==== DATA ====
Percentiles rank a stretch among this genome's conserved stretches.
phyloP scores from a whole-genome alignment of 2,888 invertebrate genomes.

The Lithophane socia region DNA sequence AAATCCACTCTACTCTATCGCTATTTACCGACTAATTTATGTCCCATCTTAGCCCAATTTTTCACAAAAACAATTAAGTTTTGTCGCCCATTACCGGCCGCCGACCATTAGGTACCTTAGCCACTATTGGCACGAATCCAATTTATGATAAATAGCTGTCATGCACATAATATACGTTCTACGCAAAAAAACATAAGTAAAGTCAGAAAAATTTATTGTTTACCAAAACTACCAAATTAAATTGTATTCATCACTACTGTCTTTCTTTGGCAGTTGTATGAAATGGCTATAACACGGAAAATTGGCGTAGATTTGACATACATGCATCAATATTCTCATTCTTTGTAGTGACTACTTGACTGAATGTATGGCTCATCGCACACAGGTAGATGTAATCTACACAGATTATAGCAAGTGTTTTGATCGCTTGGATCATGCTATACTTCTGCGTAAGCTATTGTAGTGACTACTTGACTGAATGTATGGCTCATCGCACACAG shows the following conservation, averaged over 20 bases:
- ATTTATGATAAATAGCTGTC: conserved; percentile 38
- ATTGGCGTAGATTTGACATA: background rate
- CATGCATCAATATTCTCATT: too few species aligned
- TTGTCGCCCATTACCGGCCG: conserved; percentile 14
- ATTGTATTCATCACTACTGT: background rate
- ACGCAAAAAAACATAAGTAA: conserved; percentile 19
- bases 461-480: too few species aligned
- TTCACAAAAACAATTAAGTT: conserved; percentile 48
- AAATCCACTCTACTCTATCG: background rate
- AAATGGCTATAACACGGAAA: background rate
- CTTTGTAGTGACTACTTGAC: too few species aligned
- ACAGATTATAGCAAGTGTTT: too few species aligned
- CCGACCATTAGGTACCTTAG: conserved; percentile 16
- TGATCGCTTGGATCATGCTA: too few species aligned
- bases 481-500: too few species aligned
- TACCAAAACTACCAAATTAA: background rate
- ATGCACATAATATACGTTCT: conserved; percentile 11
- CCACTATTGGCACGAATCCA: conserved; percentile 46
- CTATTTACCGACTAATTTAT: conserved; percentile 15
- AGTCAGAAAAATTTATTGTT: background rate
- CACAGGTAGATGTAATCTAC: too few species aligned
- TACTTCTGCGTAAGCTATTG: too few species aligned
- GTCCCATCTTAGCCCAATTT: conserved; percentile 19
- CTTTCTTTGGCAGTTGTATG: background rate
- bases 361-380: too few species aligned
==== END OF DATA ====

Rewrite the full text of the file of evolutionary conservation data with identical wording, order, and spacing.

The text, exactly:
Percentiles rank a stretch among this genome's conserved stretches.
phyloP scores from a whole-genome alignment of 2,888 invertebrate genomes.

The Lithophane socia region DNA sequence AAATCCACTCTACTCTATCGCTATTTACCGACTAATTTATGTCCCATCTTAGCCCAATTTTTCACAAAAACAATTAAGTTTTGTCGCCCATTACCGGCCGCCGACCATTAGGTACCTTAGCCACTATTGGCACGAATCCAATTTATGATAAATAGCTGTCATGCACATAATATACGTTCTACGCAAAAAAACATAAGTAAAGTCAGAAAAATTTATTGTTTACCAAAACTACCAAATTAAATTGTATTCATCACTACTGTCTTTCTTTGGCAGTTGTATGAAATGGCTATAACACGGAAAATTGGCGTAGATTTGACATACATGCATCAATATTCTCATTCTTTGTAGTGACTACTTGACTGAATGTATGGCTCATCGCACACAGGTAGATGTAATCTACACAGATTATAGCAAGTGTTTTGATCGCTTGGATCATGCTATACTTCTGCGTAAGCTATTGTAGTGACTACTTGACTGAATGTATGGCTCATCGCACACAG shows the following conservation, averaged over 20 bases:
- ATTTATGATAAATAGCTGTC: conserved; percentile 38
- ATTGGCGTAGATTTGACATA: background rate
- CATGCATCAATATTCTCATT: too few species aligned
- TTGTCGCCCATTACCGGCCG: conserved; percentile 14
- ATTGTATTCATCACTACTGT: background rate
- ACGCAAAAAAACATAAGTAA: conserved; percentile 19
- bases 461-480: too few species aligned
- TTCACAAAAACAATTAAGTT: conserved; percentile 48
- AAATCCACTCTACTCTATCG: background rate
- AAATGGCTATAACACGGAAA: background rate
- CTTTGTAGTGACTACTTGAC: too few species aligned
- ACAGATTATAGCAAGTGTTT: too few species aligned
- CCGACCATTAGGTACCTTAG: conserved; percentile 16
- TGATCGCTTGGATCATGCTA: too few species aligned
- bases 481-500: too few species aligned
- TACCAAAACTACCAAATTAA: background rate
- ATGCACATAATATACGTTCT: conserved; percentile 11
- CCACTATTGGCACGAATCCA: conserved; percentile 46
- CTATTTACCGACTAATTTAT: conserved; percentile 15
- AGTCAGAAAAATTTATTGTT: background rate
- CACAGGTAGATGTAATCTAC: too few species aligned
- TACTTCTGCGTAAGCTATTG: too few species aligned
- GTCCCATCTTAGCCCAATTT: conserved; percentile 19
- CTTTCTTTGGCAGTTGTATG: background rate
- bases 361-380: too few species aligned